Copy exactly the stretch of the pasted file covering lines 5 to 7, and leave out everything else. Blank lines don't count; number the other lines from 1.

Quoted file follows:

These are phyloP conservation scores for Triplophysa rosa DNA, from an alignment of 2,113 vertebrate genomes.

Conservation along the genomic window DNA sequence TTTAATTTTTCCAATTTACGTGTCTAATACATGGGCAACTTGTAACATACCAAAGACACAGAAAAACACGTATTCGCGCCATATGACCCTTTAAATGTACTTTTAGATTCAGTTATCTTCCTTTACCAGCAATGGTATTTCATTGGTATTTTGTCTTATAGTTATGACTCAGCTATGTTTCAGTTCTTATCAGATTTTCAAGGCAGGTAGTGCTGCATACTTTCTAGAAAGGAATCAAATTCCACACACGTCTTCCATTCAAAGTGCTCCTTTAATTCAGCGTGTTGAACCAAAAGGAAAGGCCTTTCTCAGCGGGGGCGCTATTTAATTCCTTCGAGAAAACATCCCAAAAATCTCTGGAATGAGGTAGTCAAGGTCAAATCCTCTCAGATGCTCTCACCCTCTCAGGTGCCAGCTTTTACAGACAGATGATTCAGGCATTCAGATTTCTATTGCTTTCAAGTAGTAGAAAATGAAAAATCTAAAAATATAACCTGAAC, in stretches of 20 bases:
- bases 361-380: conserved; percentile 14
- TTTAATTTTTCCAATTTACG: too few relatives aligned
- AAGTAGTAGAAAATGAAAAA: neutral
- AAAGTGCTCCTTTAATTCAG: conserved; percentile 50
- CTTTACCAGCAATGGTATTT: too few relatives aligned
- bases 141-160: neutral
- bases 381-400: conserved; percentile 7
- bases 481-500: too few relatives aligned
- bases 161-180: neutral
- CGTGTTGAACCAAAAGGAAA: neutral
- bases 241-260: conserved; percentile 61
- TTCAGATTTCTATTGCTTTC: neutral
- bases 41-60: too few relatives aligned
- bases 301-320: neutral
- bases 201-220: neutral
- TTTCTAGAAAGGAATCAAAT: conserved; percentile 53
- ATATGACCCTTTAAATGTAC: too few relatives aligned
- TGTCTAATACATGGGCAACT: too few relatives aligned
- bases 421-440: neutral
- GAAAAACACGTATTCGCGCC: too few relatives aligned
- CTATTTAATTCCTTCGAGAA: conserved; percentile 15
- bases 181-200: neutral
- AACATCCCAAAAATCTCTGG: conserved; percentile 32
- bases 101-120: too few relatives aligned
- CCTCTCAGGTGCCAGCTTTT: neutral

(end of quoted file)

- AAGTAGTAGAAAATGAAAAA: neutral
- AAAGTGCTCCTTTAATTCAG: conserved; percentile 50
- CTTTACCAGCAATGGTATTT: too few relatives aligned